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HIV infections continued to fall in first half of 2012

Wed 31 Oct 2012 In: New Zealand Daily News

File photo A further six per cent drop innew HIV diagnoses for gay and bisexual men in the first six months of 2012  is “extremely encouraging” the New Zealand AIDS Foundation says. Statistics from the Otago University AIDS NZ Epidemiology Group show 56 people were diagnosed positive from January to June - and 51 of those are men. Of these men, 31 were infected through sex with other men, while for 10 men the means of infection was unknown or information is still awaited. It is statistically likely that around three quarters of these 'unknowns' will be gay or bisexual men. Of the 31 men confirmed infected through sex with other men, 22 (71 per cent) were infected in New Zealand, and nine (29 per cent) overseas. Four gay or bisexual men were notified with AIDS in the first half of 2012. The six per cent reduction in diagnoses for gay and bisexual men for the first six months of 2012 is on top of a more than 33 per cent decline in 2011, welcome news following 2010 when New Zealand had its worst year on record since the start of the devastating HIV epidemic. This fed fears of a continuance of the slow but steady rise evident since the year 2000. New Zealand AIDS Foundation Executive Director Shaun Robinson says the latest figures are extremely encouraging and the Foundation is “very keen” to see if the pattern of reduced diagnosis continues for the full year. He believes the 2012 numbers show the Foundation’s HIV prevention programme is working: “They demonstrate that the increased emphasis on marketing condom use to at-risk groups is reducing the spread of HIV in New Zealand,” Robinson says. Robinson points to the ramping up of the NZAF’s prevention work since 2009 with the introduction of its Get it On! social marketing campaign and an increase in HIV testing and support services encouraging safe sex behaviour. He says in the last year alone NZAF has also distributed 500,000 condom and lube packs, reached 25,000 people a month using its Get it On! website, and increased HIV testing numbers. “It’s still early days, but the diagnosis figures indicate that this work is paying off,” Robinson says. The New Zealand figures have been released on the back of Australian numbers showing an eight per cent increase in HIV diagnoses across the Tasman in 2011. Robinson has attributed New Zealand’s consistent condom promotion as the primary reason for its comparative success, where Australia’s prevention messaging is becoming increasingly focused on the use of drug-based HIV prevention strategies, with far less emphasis on the promotion of condoms.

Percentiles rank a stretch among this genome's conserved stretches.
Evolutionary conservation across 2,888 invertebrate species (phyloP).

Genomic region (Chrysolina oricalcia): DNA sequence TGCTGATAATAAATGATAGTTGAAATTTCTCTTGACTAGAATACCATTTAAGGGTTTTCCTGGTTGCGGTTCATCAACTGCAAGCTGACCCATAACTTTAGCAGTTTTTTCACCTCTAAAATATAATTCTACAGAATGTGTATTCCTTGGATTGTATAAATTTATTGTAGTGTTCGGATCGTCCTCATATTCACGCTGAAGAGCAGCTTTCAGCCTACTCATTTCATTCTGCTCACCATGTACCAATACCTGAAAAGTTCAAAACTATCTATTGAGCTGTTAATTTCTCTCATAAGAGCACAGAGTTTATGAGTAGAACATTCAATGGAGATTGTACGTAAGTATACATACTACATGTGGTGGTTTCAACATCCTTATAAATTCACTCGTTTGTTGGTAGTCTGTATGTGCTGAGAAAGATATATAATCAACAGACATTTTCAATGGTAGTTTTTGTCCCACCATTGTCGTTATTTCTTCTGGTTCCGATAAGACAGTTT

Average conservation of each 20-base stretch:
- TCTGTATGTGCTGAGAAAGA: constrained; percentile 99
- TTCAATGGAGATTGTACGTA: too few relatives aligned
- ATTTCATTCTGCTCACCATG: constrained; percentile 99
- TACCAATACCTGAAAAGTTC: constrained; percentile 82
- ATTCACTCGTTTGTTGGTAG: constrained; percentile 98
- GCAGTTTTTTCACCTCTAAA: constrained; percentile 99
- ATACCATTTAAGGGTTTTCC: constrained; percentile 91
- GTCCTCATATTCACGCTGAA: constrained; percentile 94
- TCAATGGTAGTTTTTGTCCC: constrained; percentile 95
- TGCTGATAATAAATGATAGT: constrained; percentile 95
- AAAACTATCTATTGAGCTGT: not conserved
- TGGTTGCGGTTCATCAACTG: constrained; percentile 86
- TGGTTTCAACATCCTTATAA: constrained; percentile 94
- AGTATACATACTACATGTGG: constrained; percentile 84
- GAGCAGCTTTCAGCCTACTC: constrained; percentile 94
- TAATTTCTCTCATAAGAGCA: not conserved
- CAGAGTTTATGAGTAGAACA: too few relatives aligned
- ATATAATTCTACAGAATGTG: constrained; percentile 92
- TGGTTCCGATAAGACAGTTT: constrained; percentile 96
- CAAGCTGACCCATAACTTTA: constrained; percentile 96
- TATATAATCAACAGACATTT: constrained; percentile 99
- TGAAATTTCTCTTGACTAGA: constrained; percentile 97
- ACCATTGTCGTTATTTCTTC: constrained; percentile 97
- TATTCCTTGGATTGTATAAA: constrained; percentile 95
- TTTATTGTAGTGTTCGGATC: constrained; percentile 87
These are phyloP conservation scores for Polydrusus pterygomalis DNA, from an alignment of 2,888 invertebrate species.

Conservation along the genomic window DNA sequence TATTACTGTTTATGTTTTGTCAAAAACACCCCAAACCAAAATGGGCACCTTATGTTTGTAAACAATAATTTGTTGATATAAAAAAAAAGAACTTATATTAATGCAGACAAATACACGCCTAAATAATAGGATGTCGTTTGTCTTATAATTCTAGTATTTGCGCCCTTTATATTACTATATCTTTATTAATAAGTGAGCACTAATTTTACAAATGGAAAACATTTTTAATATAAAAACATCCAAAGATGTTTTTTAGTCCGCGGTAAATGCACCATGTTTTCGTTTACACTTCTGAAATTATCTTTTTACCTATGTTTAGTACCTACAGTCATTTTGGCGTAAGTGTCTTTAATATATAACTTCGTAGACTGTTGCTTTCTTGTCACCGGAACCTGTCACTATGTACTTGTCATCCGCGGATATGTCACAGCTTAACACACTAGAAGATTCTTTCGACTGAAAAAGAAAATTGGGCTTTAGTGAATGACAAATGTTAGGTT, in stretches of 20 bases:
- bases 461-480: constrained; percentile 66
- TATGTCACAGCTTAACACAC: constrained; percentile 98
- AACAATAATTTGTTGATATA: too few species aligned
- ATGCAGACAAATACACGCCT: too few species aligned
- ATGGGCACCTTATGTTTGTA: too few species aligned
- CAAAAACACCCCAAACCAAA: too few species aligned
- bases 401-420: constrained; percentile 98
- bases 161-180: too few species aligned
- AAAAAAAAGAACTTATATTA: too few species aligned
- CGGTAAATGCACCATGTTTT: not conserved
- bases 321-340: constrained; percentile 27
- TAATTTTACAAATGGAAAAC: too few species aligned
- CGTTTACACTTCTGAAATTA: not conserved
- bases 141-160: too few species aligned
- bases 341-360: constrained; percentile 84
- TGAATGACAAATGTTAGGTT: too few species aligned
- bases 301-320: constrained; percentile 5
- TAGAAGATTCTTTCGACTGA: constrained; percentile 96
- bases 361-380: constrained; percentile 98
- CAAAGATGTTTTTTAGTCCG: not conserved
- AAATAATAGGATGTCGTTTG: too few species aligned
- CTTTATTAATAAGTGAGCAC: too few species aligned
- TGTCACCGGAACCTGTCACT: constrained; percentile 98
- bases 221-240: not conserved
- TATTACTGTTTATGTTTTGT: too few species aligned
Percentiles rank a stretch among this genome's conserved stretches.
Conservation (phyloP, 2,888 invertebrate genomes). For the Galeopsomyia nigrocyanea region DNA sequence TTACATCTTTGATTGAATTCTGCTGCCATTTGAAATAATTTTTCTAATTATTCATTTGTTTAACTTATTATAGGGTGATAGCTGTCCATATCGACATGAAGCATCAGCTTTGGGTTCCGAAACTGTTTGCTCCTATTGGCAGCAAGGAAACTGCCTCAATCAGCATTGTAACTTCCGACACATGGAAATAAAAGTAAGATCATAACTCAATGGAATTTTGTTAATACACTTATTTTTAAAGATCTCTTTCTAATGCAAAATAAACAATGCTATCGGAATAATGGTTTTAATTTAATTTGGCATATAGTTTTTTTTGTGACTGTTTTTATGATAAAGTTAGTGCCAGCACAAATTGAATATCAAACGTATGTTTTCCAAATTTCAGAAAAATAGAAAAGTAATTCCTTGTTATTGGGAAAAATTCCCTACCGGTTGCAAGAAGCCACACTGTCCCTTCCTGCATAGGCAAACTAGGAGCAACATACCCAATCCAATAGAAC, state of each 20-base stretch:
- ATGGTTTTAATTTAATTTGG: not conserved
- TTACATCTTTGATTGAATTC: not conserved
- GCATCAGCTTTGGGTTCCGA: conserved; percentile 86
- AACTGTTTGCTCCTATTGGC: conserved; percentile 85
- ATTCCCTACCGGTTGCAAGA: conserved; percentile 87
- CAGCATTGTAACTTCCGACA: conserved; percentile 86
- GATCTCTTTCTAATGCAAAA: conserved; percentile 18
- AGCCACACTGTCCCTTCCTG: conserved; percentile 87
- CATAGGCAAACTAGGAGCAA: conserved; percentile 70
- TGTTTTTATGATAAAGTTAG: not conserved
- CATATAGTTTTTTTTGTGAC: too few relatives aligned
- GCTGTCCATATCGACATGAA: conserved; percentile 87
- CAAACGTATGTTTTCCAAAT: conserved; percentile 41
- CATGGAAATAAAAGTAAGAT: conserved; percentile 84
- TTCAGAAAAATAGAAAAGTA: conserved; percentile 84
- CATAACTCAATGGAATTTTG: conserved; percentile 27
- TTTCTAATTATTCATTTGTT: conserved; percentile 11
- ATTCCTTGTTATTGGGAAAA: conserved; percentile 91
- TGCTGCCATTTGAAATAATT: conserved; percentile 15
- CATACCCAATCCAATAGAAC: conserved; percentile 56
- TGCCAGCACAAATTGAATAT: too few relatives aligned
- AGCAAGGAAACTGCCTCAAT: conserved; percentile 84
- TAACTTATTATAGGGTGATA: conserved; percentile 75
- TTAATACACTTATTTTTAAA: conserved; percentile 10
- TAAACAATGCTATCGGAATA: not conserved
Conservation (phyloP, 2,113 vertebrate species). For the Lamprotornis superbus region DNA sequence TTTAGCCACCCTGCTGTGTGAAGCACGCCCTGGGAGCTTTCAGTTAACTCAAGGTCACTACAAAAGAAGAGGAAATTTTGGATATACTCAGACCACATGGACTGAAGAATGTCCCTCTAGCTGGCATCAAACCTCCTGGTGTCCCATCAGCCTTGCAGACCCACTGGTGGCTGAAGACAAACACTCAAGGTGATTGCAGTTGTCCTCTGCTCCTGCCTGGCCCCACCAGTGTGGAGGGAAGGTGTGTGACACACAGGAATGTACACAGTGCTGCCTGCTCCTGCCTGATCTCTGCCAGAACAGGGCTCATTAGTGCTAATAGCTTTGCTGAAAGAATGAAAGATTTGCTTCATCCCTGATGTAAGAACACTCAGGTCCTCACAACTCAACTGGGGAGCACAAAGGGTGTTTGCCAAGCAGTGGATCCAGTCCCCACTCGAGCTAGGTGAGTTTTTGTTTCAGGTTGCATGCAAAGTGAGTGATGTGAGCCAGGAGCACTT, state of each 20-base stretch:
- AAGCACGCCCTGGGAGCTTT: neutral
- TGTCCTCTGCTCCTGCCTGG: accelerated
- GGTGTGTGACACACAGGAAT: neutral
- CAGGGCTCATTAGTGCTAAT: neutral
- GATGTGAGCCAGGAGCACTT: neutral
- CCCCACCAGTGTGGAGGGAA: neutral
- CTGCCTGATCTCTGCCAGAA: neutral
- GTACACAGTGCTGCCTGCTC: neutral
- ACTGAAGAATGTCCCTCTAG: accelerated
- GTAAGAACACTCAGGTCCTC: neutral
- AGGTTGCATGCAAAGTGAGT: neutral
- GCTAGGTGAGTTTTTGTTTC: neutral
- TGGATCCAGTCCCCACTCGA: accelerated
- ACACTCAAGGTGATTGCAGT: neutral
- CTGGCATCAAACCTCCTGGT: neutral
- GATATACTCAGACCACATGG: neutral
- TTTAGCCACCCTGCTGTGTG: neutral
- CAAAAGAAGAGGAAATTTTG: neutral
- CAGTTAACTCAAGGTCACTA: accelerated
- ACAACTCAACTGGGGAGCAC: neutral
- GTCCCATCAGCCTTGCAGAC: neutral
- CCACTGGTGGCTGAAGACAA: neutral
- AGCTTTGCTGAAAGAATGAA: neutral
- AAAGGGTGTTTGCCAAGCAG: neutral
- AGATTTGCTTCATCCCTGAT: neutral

Credit: Daily News staff

First published: Wednesday, 31st October 2012 - 10:22am

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